How do we get to a better place? By treating the white space on our calendars not as unproductive time to be scheduled over, but as time to focus and get work done and also reflect on the key challenges we’re facing. Paul Graham, has a very popular piece about the Maker vs Manager schedule — I mostly agree with what he says, but I think a key difference now is that everyone has fallen into that Manager schedule and there’s not much value seen in time unscheduled. I believe we all need to push back on this and recognize that even for senior leaders whose time is at an absolute premium there is a lot of value in having large blocks of white space in the calendar.

In order to get more white space time each day, we first need to realize that we are all part of the problem. We’ve made it super easy to schedule meetings and take each other’s time, but there are many other ways to work effectively besides meeting face to face. There’s not a whole lot of discussion these days of asynchronous vs synchronous work thanks to the always-on culture but we really need to revisit how workers can and should engage each other, and which tools work best for different types of work. Before scheduling that next meeting, think about what you are trying to accomplish, how it might be accomplished, and consider if a face-to-face meeting is the best way to achieve the objective. Could you craft a well thought out email with specific questions that an individual could address? If you have a question could you research and find the answer yourself without taking your colleagues time?

The second way to reduce meeting time is to guard your own time a lot more fiercely. This is very very hard to do in the modern workforce! Do meetings have specific goals and a defined agenda, is there clear ownership of follow-up items, is the meeting time and duration respected? You have to demand the quality bar for what constitutes a meeting rises to the point that you won’t take meetings unless they meet that threshold. And even then you have to be prepared to say no to meetings when there’s not clear value in it. Always reject meetings with titles like ‘catch-up’, ‘discuss’, ‘connect’ with no additional context, unless you genuinely just want to chat with someone with no expectation of making any work progress. I’ve always been amazed at how focused someone will be on taking up your time with a meeting but when you are unavailable they somehow can figure out whatever it is they needed help with.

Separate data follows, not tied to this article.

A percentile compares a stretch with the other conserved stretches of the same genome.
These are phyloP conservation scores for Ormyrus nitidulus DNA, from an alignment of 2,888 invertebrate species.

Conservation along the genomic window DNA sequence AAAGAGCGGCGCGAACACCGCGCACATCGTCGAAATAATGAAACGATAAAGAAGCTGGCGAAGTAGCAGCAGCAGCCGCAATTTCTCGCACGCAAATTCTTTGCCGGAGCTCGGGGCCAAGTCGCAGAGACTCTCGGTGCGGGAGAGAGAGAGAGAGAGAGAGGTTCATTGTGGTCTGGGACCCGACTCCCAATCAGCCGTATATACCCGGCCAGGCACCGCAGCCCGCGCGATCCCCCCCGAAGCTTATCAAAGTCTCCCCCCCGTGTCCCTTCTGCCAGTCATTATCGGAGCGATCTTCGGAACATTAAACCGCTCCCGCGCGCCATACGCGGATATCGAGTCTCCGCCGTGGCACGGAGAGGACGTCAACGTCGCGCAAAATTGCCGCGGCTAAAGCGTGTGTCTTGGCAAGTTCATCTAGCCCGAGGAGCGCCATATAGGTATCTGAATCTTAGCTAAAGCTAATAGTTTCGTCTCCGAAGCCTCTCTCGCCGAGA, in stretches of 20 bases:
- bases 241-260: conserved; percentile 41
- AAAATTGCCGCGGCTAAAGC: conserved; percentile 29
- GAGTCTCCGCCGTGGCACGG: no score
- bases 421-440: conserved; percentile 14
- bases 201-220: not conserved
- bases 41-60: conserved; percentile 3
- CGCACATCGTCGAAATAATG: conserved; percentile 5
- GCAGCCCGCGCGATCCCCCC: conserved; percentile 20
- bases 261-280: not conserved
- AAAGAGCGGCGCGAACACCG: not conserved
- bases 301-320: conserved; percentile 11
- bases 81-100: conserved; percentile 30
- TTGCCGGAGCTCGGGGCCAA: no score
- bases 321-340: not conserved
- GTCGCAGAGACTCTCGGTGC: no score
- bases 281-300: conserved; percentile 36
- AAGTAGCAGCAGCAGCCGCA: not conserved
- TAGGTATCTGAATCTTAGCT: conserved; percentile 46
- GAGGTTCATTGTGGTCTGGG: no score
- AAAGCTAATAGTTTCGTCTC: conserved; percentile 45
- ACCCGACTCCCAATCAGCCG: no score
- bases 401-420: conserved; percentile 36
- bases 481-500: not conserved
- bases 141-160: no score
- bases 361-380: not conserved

The third aspect of evolving away from the meeting culture is empowerment of individuals to be able to make decisions and move forward without the consent of a huge group. This one I find is more challenging in Silicon Valley’s collaborative, open culture where opinions from team members of all experience levels and seniority are often welcomed and encouraged. That’s not a bad thing, per se, and is one of the things I like most about working at a tech company. What does culture have to do with meetings and getting more time? I find that in flatter organizations without clear lines of decision making, consensus is often built through a series of meetings with various stakeholders, often reviewing more or less the same content, until a clear consensus is achieved and people can move forward. It is very important to be transparent, but managers and senior leaders are paid more because they have more responsibility and accountability, and shouldn’t be afraid to make a decision. Dithering is extremely costly, both in the direct cost of having people meet more then they have to, as well as the opportunity cost of keeping your team in second gear while they await a decision. If you empower your employees and make sure they understand they are accountable to take smart risks when it comes to important decisions (and of course allow them to seek guidance when needed) you’ll find your calendar slowly freeing up as people do the work rather than talk about doing the work.

Next Monday when you are reviewing your work week and see the endless color bands of meetings in your calendar, take a step back to think about how you can add more white space to your week. It’s well worth it!